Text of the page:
I think you have done yourself a huge favor by writing this blog. I have just completed my second marathon. My circumstances are very different than yours, I only work 10 hours a week and my kids are 15 and 18 years old - I haven't been tied down with nursing in many many years. :-) still, while training for my first marathon I came so so so close to giving up on my dream. What helped me was a fellow sparker. Someone I didn't know very well. Some how, his words were exactly what I needed to hear at that time. All the negative self talk ( I can't, maybe I am not meant to, maybe there isn't a marathoner in me) changed to I will get this done NO MATTER WHAT!!!! I hope someone will make a comment that will help you in the same way I was helped. Report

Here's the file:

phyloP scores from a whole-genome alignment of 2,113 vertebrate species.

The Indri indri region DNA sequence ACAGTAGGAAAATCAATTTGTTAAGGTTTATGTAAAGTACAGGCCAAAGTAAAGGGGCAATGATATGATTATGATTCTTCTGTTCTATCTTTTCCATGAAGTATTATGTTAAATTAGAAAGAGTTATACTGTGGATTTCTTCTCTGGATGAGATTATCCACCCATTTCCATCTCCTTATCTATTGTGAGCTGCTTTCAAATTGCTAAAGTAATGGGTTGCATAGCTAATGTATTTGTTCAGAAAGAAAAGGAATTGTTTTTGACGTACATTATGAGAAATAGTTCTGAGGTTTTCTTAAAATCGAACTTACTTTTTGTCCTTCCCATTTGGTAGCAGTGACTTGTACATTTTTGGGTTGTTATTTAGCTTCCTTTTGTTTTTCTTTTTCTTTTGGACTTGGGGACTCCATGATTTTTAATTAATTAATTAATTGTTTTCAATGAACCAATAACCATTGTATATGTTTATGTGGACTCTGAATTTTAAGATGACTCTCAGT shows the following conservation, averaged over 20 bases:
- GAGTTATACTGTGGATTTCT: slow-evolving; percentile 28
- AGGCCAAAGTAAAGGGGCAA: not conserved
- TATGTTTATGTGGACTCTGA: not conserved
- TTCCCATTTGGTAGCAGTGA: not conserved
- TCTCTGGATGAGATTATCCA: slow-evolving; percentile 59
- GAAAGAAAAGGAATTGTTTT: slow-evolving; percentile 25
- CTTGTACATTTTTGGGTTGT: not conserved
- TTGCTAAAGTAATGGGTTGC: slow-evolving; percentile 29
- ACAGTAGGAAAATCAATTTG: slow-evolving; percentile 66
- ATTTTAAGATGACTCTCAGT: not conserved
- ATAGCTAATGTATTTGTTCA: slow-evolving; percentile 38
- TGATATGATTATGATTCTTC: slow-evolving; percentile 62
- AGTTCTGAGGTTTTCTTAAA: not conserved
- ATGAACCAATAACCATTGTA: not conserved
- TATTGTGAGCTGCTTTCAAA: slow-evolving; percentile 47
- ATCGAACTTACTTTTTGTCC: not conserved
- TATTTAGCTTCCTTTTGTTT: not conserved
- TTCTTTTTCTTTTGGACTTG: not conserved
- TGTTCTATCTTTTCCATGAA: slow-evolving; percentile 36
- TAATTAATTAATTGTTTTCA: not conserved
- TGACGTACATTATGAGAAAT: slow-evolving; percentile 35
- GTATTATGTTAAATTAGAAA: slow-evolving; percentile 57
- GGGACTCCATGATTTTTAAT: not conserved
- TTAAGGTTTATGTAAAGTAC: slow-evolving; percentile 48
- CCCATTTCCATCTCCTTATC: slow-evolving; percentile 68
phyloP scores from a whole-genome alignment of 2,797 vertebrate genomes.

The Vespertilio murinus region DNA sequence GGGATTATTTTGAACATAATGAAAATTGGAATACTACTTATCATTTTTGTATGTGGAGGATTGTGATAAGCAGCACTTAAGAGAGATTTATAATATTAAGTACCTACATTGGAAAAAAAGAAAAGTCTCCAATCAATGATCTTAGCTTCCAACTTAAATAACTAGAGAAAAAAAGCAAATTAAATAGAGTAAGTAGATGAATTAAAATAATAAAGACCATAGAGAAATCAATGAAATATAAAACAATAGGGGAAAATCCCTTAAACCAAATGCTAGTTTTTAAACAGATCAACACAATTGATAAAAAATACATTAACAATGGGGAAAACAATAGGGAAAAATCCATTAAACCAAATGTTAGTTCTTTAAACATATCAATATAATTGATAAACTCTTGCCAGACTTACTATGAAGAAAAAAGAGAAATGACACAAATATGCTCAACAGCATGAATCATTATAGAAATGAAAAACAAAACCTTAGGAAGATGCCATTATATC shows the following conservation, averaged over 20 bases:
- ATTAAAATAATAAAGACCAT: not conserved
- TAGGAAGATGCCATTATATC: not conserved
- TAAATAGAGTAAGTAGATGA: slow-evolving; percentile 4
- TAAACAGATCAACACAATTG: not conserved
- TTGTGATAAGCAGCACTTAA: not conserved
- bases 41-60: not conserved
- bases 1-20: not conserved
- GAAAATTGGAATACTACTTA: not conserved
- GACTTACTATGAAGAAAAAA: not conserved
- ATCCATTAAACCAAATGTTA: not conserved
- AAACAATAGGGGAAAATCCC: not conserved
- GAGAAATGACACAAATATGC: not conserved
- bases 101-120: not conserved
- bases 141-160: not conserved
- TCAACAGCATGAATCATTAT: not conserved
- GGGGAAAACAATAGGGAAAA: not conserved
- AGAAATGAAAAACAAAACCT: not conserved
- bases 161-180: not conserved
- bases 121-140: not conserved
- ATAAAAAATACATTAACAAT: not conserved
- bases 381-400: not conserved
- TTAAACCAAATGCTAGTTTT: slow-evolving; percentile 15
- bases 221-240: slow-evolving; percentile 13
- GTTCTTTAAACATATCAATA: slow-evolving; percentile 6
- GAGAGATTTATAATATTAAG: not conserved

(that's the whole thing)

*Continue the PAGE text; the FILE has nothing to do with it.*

When i find myself doubting what i can do i think about all the things i have done
and didn't know how i was going to do them but knew i had to find a way because i had noone to do them for me. Sometimes we just have to push ourself. Report